Harlem Renaissance Date: 1920s Term used to describe the growth of African-American literature and arts The center of this movement was Harlem, New York, where many African-Americans moved to during the early 1900s Southern African-Americans brought jazz to Harlem and influenced the music scene; at the same time, writing, sculpting, and photography grew as are forms Writers from the period included Langston Hughes, Zora Neale Hurston, and Claude McKay Musicians from this time included Duke Ellington, Bessie Smith, and Louis Armstrong The Great Depression led to the decline of the renaissance.
Automobile: Economic and Social Effects Date: 1920s Stimulated steel, rubber, glass, gasoline, and highway construction Created a nation of paved roads The new need for paved roads led to employment for many Led to increased freedom for young people and the loss of some parental control Tourism increased and rural areas became less isolated.
Rise in the Standard of Living During the 1920s Date: 1920s Advances like indoor plumbing, hot water, central heating, home appliances, and fresher foods emerged Many did not have the money to benefit from these advances Availability of credit rose to allow for payments by installment period Sales grew out of advertising through new media, such as a radio
Marcus Garvey Date: 1920s Native of Jamaica Advocated black racial pride and separatism rather than integration Pushed for a return to Africa Developed a following and sold stock in a steamship line to take migrants to Africa Convicted of fraud after the line went bankrupt.
Shift in Popular Culture, 1920s Date: 1920s Change from entertainment through home and small social groups to commercial, profit-making activities Movies attracted audiences, and Hollywood became the movie center of America Professional athletics grew in participation and popularity, especially baseball, boxing, and football Tabloids grew in popularity, including the New York Daily news and Reader’s Digest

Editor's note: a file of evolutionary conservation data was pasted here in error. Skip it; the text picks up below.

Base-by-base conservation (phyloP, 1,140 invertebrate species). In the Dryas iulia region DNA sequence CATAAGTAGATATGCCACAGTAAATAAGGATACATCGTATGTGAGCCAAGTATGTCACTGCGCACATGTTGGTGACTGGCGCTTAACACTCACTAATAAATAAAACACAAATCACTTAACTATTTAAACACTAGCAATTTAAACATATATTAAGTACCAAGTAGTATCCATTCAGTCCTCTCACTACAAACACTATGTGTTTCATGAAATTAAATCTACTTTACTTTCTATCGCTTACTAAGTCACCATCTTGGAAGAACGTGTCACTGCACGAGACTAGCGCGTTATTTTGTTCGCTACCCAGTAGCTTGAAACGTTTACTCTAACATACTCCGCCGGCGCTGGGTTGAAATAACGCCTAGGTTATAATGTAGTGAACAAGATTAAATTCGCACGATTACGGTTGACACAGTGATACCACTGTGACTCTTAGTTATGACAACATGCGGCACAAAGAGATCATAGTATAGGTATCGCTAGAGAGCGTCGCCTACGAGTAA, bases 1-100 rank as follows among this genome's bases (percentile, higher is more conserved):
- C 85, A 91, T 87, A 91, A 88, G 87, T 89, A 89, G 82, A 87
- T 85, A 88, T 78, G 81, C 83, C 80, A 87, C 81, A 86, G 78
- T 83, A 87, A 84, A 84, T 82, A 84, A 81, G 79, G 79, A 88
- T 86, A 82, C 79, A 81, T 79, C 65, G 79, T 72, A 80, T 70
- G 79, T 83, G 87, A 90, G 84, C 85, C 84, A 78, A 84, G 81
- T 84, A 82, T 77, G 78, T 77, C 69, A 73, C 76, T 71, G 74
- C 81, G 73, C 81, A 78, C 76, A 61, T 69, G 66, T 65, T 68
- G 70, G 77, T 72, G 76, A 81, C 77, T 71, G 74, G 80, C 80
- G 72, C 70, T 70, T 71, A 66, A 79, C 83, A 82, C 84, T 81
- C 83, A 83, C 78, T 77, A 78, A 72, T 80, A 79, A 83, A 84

Ku Klux Klan in the Early 1900s Date: Early 1900s Main purpose was to intimidate blacks, who experienced an apparent rise in status due to WWI Also opposed Catholics, Jews, and foreign-born Klan hired advertising experts to expand the organization Charged initiation fees and sold memorabilia The KKK had membership of 5 million in 1925, which soon began to decline.
Emergency Quota Act Date: 1921 One of a series of acts by Congress that limited immigration Immigration limited by nationality to three percent of the number of foreign-born persons from that nation that lived in the United Sates in 1910 Designation restricted only certain nationalities and religious groups In effect, restricted Italians, Greeks, Poles, and Eastern European Jews
Warren G. Harding Date: th President Nominated by the Republican Party as a dark horse candidate Represented opposition to the League of Nations, low taxes, high tariffs, immigration restriction, and aid to farmers Harding won the election, repudiating Wilson’s domestic policies toward civil rights Promised return to normalcy Pardoned Eugene V. Debs Gave United States steel workers the 8 hour day Died suddenly during cross-country tour and was succeeded by Calvin Coolidge.
Teapot Dome Scandal Bribery scandal involving President Harding’s Secretary of the Interior, Albert Fall Fall secured naval oil reserves in his jurisdiction Leased reserves at Teapot Dome, Wyoming, to two major business owners in exchange for cash payouts The businessmen were acquitted, but Fall was imprisoned for bribery, making him the first cabinet member to go to jail.
Fordney-McCumber Tariff Date: 1922 Increased tariff schedules Tariffs were raised on farm produce to equalize American and foreign production Gave the president the power to reduce or increase tariffs by 50% based on advice from the Tariff Commission
Five Power Treaty Date: 1922 Committed the United States, Britain, Japan, France, and Italy to restrict Pact gave Japan naval supremacy in the Pacific
Dawes Plan Date: 1924 Debt restructuring plan for Germany after WWI American banks made loans to Germany, Germany paid reparations to Allies, and Allies paid back to the United States government Cycle based on loans from American banks The plan would play a part in the development of the Great Depression
Calvin Coolidge Date: th President Republican candidate who came to office first after Harding’s death and then after a landslide victory Avoided responsibility for most of Harding’s cabinet scandals Reputation for honesty Believed in leading through inactivity Stated, “The chief business of the American people is business”
Creationism and the Scopes Trial Date: 1925 Fundamentalist Protestants supported Creationism as a way to prohibit the teaching of evolution in schools Hoped to protect belief in the literal understanding of the Bible Scopes, a young biology teacher, broke the law by teaching Darwinism and served as a test case for the ACLU Darwinism was a concept of evolution created by Charles Robert Darwin and written about in Origin of the Species Clarence Darrow defended Scopes, and William Jennings Bryan defended the State of Tennessee Judge refused to allow expert witness testimony Scopes was convicted and fined $100, which was later dropped Some sates passed anti-evolution laws